Note: We are grateful for financing from the Ruben Rausing Fund for Research on New Enterprise and Innovation. We also wish to thank two anonymous referees and seminar participants in Uppsala, Umeå and Örebro, as well as at SOFI, FIEF, IUI, and the Swedish Ministry of Finance for useful comments and suggestions.
SELF-EMPLOYMENT AND WEALTH INEQUALITY
Version of Record online: 8 MAR 2005
Review of Income and Wealth
Volume 44, Issue 1, pages 25–41, March 1998
How to Cite
Lindh, T. and Ohlsson, H. (1998), SELF-EMPLOYMENT AND WEALTH INEQUALITY. Review of Income and Wealth, 44: 25–41. doi: 10.1111/j.1475-4991.1998.tb00250.x
- Issue online: 8 MAR 2005
- Version of Record online: 8 MAR 2005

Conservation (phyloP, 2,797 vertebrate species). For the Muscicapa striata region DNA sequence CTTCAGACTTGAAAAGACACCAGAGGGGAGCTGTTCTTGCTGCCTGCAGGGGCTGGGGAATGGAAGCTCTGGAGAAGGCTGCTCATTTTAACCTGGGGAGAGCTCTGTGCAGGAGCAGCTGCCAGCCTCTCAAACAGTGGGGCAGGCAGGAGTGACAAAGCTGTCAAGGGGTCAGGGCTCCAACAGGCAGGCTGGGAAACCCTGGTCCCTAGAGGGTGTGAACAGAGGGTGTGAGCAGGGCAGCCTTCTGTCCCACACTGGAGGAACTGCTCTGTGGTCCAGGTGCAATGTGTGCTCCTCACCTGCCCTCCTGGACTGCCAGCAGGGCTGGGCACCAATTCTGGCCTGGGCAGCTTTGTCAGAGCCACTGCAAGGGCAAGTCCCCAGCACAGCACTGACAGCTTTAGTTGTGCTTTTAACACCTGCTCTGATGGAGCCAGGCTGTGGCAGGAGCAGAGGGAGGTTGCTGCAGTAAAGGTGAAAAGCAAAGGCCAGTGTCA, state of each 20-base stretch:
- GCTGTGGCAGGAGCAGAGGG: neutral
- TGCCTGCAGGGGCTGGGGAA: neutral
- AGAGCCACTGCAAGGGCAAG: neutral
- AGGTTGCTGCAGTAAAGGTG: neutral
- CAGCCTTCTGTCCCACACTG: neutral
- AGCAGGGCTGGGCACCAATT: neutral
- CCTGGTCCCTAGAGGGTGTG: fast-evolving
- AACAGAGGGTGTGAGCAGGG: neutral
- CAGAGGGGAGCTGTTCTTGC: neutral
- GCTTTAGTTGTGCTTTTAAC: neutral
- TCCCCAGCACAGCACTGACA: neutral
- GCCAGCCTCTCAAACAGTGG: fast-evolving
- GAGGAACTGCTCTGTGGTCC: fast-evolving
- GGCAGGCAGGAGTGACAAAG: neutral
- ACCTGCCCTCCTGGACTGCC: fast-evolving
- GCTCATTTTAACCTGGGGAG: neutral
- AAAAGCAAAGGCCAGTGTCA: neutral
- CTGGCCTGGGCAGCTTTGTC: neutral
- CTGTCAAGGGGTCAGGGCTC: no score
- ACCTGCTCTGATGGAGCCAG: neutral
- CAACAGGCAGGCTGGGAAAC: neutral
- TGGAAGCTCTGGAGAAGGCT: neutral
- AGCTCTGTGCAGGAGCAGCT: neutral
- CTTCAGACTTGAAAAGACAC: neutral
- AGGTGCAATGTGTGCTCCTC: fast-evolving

Is the decision to become and stay self-employed constrained by access to credit? If this is the case, a more unequal wealth distribution will—for empirically observed distributions–imply more self-employed, since the number of people able to provide collateral will be higher. Swedish data between 1920 and 1992 suggest that wealth inequality and the share of self-employed among those working are positively related. The data, therefore, are consistent with the hypothesis that liquidity constraints are binding on the decision to become and stay self-employed.